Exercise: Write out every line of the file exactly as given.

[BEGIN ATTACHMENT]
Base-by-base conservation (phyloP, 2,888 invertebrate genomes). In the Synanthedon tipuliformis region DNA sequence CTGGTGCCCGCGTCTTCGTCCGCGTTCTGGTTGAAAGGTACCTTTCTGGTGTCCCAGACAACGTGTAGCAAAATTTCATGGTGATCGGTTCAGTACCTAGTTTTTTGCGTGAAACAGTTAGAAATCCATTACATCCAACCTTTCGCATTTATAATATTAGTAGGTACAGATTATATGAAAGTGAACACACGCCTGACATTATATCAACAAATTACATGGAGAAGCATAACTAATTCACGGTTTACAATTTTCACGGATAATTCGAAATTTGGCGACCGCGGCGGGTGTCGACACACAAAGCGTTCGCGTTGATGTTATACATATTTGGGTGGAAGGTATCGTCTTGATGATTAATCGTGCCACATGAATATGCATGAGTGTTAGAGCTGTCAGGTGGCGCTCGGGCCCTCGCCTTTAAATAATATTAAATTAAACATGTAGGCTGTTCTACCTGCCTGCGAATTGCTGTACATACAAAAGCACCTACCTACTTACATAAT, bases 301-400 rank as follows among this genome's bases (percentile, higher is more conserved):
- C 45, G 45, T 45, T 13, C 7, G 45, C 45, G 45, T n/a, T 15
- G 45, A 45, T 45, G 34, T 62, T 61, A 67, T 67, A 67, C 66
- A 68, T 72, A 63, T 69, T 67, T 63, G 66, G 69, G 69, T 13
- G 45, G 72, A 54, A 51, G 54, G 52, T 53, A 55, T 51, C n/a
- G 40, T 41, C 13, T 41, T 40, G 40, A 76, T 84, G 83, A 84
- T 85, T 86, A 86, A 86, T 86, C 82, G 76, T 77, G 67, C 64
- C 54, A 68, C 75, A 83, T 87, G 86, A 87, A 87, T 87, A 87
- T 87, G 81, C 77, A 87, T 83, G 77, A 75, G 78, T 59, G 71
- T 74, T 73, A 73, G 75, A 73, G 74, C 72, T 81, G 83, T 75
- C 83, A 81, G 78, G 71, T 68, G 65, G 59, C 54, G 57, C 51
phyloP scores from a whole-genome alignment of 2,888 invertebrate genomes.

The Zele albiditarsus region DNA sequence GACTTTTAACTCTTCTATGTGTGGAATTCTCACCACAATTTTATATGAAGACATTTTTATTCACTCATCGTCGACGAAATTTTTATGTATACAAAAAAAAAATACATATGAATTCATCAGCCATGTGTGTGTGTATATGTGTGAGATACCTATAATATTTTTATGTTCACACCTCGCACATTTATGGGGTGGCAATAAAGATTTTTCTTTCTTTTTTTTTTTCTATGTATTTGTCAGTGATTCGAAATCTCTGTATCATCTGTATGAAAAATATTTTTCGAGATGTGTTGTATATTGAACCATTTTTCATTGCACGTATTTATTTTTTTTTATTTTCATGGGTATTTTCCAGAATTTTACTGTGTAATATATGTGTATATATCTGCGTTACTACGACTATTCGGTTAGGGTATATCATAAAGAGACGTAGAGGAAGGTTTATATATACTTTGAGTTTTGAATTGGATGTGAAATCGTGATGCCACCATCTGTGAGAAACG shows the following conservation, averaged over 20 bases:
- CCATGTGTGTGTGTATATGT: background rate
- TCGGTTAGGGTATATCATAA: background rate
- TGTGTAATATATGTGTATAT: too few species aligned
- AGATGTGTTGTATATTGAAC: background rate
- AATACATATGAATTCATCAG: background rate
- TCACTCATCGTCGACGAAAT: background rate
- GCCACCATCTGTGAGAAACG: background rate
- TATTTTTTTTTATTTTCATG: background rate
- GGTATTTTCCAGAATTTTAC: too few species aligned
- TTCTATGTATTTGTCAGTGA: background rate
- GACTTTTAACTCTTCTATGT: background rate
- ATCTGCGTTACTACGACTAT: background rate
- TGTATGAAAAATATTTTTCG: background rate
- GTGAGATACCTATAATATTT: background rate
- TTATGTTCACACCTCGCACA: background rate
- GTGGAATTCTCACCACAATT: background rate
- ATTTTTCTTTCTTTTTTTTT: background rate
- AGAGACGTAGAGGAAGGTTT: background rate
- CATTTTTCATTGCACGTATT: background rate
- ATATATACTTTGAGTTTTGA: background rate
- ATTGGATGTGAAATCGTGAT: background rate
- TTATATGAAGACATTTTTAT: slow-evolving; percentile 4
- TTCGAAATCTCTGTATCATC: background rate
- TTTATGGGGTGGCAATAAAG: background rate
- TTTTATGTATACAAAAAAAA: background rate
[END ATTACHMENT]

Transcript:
Base-by-base conservation (phyloP, 2,888 invertebrate genomes). In the Synanthedon tipuliformis region DNA sequence CTGGTGCCCGCGTCTTCGTCCGCGTTCTGGTTGAAAGGTACCTTTCTGGTGTCCCAGACAACGTGTAGCAAAATTTCATGGTGATCGGTTCAGTACCTAGTTTTTTGCGTGAAACAGTTAGAAATCCATTACATCCAACCTTTCGCATTTATAATATTAGTAGGTACAGATTATATGAAAGTGAACACACGCCTGACATTATATCAACAAATTACATGGAGAAGCATAACTAATTCACGGTTTACAATTTTCACGGATAATTCGAAATTTGGCGACCGCGGCGGGTGTCGACACACAAAGCGTTCGCGTTGATGTTATACATATTTGGGTGGAAGGTATCGTCTTGATGATTAATCGTGCCACATGAATATGCATGAGTGTTAGAGCTGTCAGGTGGCGCTCGGGCCCTCGCCTTTAAATAATATTAAATTAAACATGTAGGCTGTTCTACCTGCCTGCGAATTGCTGTACATACAAAAGCACCTACCTACTTACATAAT, bases 301-400 rank as follows among this genome's bases (percentile, higher is more conserved):
- C 45, G 45, T 45, T 13, C 7, G 45, C 45, G 45, T n/a, T 15
- G 45, A 45, T 45, G 34, T 62, T 61, A 67, T 67, A 67, C 66
- A 68, T 72, A 63, T 69, T 67, T 63, G 66, G 69, G 69, T 13
- G 45, G 72, A 54, A 51, G 54, G 52, T 53, A 55, T 51, C n/a
- G 40, T 41, C 13, T 41, T 40, G 40, A 76, T 84, G 83, A 84
- T 85, T 86, A 86, A 86, T 86, C 82, G 76, T 77, G 67, C 64
- C 54, A 68, C 75, A 83, T 87, G 86, A 87, A 87, T 87, A 87
- T 87, G 81, C 77, A 87, T 83, G 77, A 75, G 78, T 59, G 71
- T 74, T 73, A 73, G 75, A 73, G 74, C 72, T 81, G 83, T 75
- C 83, A 81, G 78, G 71, T 68, G 65, G 59, C 54, G 57, C 51
phyloP scores from a whole-genome alignment of 2,888 invertebrate genomes.

The Zele albiditarsus region DNA sequence GACTTTTAACTCTTCTATGTGTGGAATTCTCACCACAATTTTATATGAAGACATTTTTATTCACTCATCGTCGACGAAATTTTTATGTATACAAAAAAAAAATACATATGAATTCATCAGCCATGTGTGTGTGTATATGTGTGAGATACCTATAATATTTTTATGTTCACACCTCGCACATTTATGGGGTGGCAATAAAGATTTTTCTTTCTTTTTTTTTTTCTATGTATTTGTCAGTGATTCGAAATCTCTGTATCATCTGTATGAAAAATATTTTTCGAGATGTGTTGTATATTGAACCATTTTTCATTGCACGTATTTATTTTTTTTTATTTTCATGGGTATTTTCCAGAATTTTACTGTGTAATATATGTGTATATATCTGCGTTACTACGACTATTCGGTTAGGGTATATCATAAAGAGACGTAGAGGAAGGTTTATATATACTTTGAGTTTTGAATTGGATGTGAAATCGTGATGCCACCATCTGTGAGAAACG shows the following conservation, averaged over 20 bases:
- CCATGTGTGTGTGTATATGT: background rate
- TCGGTTAGGGTATATCATAA: background rate
- TGTGTAATATATGTGTATAT: too few species aligned
- AGATGTGTTGTATATTGAAC: background rate
- AATACATATGAATTCATCAG: background rate
- TCACTCATCGTCGACGAAAT: background rate
- GCCACCATCTGTGAGAAACG: background rate
- TATTTTTTTTTATTTTCATG: background rate
- GGTATTTTCCAGAATTTTAC: too few species aligned
- TTCTATGTATTTGTCAGTGA: background rate
- GACTTTTAACTCTTCTATGT: background rate
- ATCTGCGTTACTACGACTAT: background rate
- TGTATGAAAAATATTTTTCG: background rate
- GTGAGATACCTATAATATTT: background rate
- TTATGTTCACACCTCGCACA: background rate
- GTGGAATTCTCACCACAATT: background rate
- ATTTTTCTTTCTTTTTTTTT: background rate
- AGAGACGTAGAGGAAGGTTT: background rate
- CATTTTTCATTGCACGTATT: background rate
- ATATATACTTTGAGTTTTGA: background rate
- ATTGGATGTGAAATCGTGAT: background rate
- TTATATGAAGACATTTTTAT: slow-evolving; percentile 4
- TTCGAAATCTCTGTATCATC: background rate
- TTTATGGGGTGGCAATAAAG: background rate
- TTTTATGTATACAAAAAAAA: background rate